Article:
Sounds like a very valuable enterprise! Advice on the importance of confidence (+ debating)?
Debating and public speaking have been incredible pivotal for my life. I’m more excited than nervous these days but I definitely haven’t forgotten the first time I ever gave a debate speech, where my legs where literally shaking as I stood up to present!
Debating is amazing for building up confidence to speak in front of crowds but what it also gave me was the tools to be able to be persuasive and argue strong points in any setting. In the classroom or over meals, getting into a proper intellectual discussion is so much more fruitful because of my times debating, and during HSC, it also was a huge boon in helping me do well in English, French and Economics essays. Something I didn’t realise at the time is also how great these debating skills are for business. I’ve relied on my ability to argue at every important moment in developing my enterprises and would be lost without those skills.
Although debating often gets typecast in schools, it’s incredibly valuable and if you want to be equipped with the skills you’ll need to do well in the HSC, at university, in entrepreneurship or a more traditional career, then pursue debating and grow your public speaking and argumentation skills.
What does a typical day look like at Harvard?
Everybody’s schedule at Harvard is a smorgasbord of academics, work, extra curricular and of course enjoying time with friends. This semester I’m taking maths, economics, statistics and comparative literature but will be focusing more on the humanities in future semesters. A typical day sees my first class at 10am, lunch with friends, an afternoon class and then a few meetings for different extra curriculars and a range of study, homework, never-ending emails, and working on my social enterprises. Sleep is often what goes when times get busy, but I have some remarkable friends who manage to get at least 8 hours each night. It’s also important to carve out time for myself and to see good friends as well as go to awesome talks that we get through the Kennedy School or other grad schools and departments here.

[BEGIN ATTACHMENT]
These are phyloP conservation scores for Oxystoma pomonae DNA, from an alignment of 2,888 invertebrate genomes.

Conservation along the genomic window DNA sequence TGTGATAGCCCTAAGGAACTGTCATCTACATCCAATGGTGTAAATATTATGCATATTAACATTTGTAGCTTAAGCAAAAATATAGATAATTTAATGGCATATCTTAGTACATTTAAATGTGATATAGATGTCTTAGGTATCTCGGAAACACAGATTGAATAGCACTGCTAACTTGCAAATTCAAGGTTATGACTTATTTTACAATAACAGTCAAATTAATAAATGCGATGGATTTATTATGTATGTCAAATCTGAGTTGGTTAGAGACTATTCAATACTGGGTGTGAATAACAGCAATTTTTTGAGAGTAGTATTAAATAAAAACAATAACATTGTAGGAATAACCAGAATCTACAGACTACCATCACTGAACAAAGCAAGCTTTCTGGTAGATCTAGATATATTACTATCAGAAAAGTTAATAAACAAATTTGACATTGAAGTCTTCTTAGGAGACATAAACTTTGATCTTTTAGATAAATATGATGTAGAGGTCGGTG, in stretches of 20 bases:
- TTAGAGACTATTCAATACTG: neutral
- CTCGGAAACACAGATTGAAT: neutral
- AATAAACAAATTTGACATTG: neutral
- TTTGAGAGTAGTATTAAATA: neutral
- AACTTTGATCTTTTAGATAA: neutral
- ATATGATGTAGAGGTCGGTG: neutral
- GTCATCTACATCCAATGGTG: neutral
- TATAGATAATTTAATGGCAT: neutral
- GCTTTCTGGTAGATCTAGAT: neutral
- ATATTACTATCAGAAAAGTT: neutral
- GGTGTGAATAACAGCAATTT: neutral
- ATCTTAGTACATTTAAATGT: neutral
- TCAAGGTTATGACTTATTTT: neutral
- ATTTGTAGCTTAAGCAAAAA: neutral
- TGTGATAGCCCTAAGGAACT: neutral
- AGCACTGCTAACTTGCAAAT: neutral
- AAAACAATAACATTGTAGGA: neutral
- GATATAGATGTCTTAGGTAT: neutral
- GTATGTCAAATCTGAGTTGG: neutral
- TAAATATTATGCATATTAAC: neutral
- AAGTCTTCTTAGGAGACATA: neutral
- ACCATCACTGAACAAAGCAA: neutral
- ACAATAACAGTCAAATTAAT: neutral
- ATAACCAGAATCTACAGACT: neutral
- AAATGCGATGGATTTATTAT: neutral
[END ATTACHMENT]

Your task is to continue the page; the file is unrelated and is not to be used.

So from your work at KRES, can you give me a quick pointer about what U.S. colleges look for?
Colleges are really interested in who you are at a personal level, so you need to engage them with your story just as much as you want to have been a top performer academically. Follow your passions, set big goals that are going to push you hard, and show that you’ve extended yourself and followed through on what’s important to you.
Thank you! What about the U.K.?
There’s definitely some overlap (academics, extra-curriculars, etc.) but their application is less holistic and requires students to focus more on their capacity to make strong arguments and be analytical, critical thinkers.
Any general advice for high schoolers, looking back on your experience?
One of the biggest pieces of advice I could give to current high school students is to find activities that are going to push you out of your comfort zone, particularly in an intellectual way.